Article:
You might wonder why it was necessary to add 17 Again to Hollywood’s long list of “body swap” comedies over the last 25 years, but I have a theory about such genre fare: At some point in the rise of every young would-be star, the movie industry needs to figure out if they’ve really got what it takes.
Fish-out-of-water premises — body swapping, time travel, cross-dressing, etc. — might be a dime a dozen, but when you plug in the hot up-and-comer du jour it’s like the cinematic equivalent of a duplicate bridge tournament. When everyone’s playing basically the same cards, you can figure out who’s really got game.
The results over the years have been decidedly mixed. Michael J. Fox (Back to the Future), Tom Hanks (Big) and Lindsay Lohan (the 2003 Freaky Friday remake) are among those who scored hits. On the other hand, Charlie Schlatter cavorted as a teen George Burns in 1988’s 18 Again! and basically disappeared into workmanlike obscurity. Now it’s High School Musical star Zac Efron’s turn to attempt name-above-the-title status, and 17 Again sort of works.
This 30th-verse-same-as-the-first variation opens in 1989, where high-school basketball stud Mike O’Donnell (Efron) is looking at a college scholarship — except that he opts to do “the right thing” and marry his girlfriend Scarlett (Allison Miller) when she gets pregnant. Twenty years later, Mike (Matthew Perry) is a defeated pharmaceutical salesman and Scarlett (Leslie Mann) is tired of feeling like the scapegoat for his failings.
Facing divorce and unemployment, Mike encounters a mysterious janitor (Brian Doyle Murray) and suddenly finds himself transformed back to his 17-year-old self.
Screenwriter Jason Filardi (Bringing Down the House) and director Burr Steers (Igby Goes Down) fill the story with all the requisite elements. There’s the one person who knows the truth — in this case, Mike’s nerd-turned-software-millionaire best friend Ned (Reno 911!’s Thomas Lennon) — to act as our protagonist’s confidant. There’s a jerk adversary — bullying jock Stan (Hunter Parrish) — to provide external conflict. And there are plenty of moments for awkward reaction takes so that we can discover if the star is more than a pretty face.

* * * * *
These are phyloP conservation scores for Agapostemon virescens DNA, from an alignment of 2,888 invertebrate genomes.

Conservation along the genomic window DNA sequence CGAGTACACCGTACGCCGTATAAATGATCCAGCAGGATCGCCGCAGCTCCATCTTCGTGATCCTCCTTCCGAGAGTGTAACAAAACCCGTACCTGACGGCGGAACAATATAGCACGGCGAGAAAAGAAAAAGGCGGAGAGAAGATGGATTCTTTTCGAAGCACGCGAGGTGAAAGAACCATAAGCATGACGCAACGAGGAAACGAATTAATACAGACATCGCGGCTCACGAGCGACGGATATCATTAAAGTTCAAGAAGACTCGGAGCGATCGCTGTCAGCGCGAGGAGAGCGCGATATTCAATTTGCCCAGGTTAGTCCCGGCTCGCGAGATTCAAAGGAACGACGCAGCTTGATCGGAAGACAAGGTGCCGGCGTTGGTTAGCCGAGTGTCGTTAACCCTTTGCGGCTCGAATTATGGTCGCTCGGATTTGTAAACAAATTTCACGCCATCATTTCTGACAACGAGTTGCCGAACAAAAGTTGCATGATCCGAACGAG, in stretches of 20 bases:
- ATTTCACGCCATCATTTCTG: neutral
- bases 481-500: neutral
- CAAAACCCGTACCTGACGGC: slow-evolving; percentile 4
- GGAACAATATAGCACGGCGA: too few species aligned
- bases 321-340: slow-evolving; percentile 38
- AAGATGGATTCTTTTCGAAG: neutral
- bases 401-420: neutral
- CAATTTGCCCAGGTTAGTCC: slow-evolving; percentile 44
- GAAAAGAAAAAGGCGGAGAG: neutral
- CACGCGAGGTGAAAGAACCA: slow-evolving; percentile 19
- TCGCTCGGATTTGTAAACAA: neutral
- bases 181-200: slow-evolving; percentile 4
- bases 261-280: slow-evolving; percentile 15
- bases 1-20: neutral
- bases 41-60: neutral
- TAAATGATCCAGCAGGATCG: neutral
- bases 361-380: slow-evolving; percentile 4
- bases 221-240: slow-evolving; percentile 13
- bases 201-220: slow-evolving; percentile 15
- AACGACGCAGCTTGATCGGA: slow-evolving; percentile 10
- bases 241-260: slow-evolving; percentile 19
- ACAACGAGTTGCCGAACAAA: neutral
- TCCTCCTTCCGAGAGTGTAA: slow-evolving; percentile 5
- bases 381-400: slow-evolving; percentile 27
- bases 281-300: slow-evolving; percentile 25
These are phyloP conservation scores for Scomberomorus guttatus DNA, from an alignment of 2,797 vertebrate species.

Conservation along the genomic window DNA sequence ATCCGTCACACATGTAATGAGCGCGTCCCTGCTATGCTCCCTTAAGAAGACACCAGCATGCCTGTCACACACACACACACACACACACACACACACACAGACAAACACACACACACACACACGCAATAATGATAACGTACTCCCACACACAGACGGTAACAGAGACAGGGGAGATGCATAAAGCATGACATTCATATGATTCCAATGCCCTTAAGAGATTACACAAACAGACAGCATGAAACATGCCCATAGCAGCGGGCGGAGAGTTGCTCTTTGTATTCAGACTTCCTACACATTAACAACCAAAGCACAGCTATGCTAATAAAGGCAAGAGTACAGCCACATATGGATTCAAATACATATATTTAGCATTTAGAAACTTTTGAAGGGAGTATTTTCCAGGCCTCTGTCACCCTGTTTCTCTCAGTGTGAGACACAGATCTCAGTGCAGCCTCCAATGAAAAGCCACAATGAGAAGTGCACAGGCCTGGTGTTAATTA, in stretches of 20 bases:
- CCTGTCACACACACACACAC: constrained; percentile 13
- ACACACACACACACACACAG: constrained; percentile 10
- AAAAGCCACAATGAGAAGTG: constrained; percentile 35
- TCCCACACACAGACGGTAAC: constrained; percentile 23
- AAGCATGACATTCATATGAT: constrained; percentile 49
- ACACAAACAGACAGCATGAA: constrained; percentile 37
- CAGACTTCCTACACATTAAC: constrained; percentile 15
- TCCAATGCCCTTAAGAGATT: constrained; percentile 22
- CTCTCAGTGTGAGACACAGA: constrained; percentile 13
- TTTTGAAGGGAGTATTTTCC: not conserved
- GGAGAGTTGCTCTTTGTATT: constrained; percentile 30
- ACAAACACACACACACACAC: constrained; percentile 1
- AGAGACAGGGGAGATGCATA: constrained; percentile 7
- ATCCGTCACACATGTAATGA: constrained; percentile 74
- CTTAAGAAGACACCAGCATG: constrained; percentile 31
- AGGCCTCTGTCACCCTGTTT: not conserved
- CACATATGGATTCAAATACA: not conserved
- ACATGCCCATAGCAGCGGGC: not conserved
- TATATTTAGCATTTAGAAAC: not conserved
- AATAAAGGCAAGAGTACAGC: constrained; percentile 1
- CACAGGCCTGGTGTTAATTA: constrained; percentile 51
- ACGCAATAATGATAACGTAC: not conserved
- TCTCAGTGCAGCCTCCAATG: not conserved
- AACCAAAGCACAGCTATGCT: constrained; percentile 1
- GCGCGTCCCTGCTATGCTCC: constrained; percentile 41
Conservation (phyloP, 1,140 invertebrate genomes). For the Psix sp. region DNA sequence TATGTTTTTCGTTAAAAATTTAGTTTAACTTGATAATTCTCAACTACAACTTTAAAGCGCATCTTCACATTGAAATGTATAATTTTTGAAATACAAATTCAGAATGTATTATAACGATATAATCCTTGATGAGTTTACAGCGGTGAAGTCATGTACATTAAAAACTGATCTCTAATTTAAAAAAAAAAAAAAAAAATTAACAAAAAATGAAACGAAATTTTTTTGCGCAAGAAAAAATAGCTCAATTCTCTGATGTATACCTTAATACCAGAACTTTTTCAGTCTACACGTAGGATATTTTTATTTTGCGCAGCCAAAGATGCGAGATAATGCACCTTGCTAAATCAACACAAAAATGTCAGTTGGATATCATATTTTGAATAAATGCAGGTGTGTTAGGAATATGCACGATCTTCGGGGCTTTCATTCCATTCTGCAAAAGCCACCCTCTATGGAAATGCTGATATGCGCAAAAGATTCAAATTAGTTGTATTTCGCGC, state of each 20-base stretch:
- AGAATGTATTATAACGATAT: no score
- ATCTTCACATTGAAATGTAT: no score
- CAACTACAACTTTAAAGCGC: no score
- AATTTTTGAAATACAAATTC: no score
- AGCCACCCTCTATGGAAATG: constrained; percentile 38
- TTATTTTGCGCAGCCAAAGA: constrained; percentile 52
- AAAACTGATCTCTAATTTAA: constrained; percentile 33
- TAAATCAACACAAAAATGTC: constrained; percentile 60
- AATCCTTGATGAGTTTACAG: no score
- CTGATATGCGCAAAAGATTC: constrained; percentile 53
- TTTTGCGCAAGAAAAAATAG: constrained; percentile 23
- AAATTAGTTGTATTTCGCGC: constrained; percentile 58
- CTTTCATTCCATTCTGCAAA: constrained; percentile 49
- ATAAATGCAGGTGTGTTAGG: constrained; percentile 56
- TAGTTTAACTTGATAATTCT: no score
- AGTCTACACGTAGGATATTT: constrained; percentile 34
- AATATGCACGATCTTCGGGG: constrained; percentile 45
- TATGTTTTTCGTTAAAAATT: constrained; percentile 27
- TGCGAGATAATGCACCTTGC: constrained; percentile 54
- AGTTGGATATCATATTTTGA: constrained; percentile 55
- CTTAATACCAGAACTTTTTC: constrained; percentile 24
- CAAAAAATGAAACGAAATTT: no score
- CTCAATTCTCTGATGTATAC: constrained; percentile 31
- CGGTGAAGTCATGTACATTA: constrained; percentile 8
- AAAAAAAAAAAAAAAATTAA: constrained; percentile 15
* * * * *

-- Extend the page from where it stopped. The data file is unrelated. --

Most of these elements, it turns out, are perfunctory. Stan proves to be a pretty tepid adversary, vanishing from the story before he can really do anything interesting. Steers wastes the presence of the talented Mann, plugging her into a bland role and whiffing on how to frame her big moments. If they wanted a bland backdrop for Efron, the filmmakers mostly succeeded.
What they didn’t count on is Lennon. He’s hilarious as a one-time loser who's succeeded to the point where he can fill his house with nerdy memorabilia like life-sized Darth Vaders and a Land Speeder for a bed but still has no idea how to get a date. A subplot involving Ned’s flailing attempts to woo the high-school principal (The Office’s Melora Hardin) serve up nearly all of the film’s biggest laughs, and Lennon’s deadpan delivery steals absolutely every scene he’s in. At a certain point, it begins to seem like a much better movie would have abandoned Efron’s character entirely.
And that’s a shame, because the guy deserves better. Efron has more than a little bit of charm beyond his dreamboat looks, and he occasionally nails Perry’s mannerisms. But the fact remains that it’s generally much harder to make the teen-playing-grownup side of this concept work than the reverse — where Hanks, Jamie Lee Curtis and Jennifer Garner (13 Going on 30), among others, delivered charming performances. You need a bit of soul beyond your years to pull off the weary wisdom of a guy flipped from midlife crisis to big man on campus. When Efron attempts a tearful monologue expressing Mike’s love for his wife, he just seems like a kid play-acting those emotions.
So maybe 17 Again doesn’t serve its function if its limited appeal comes in spite of Efron’s weaknesses rather than because of his strengths. Maybe they’ll give him another chance with another generic premise — in which case, expect to see him in drag in 2010. Grade: C
Opens April 17. Check out theaters and show times, see the film's trailer and find nearby bars and restaurants here.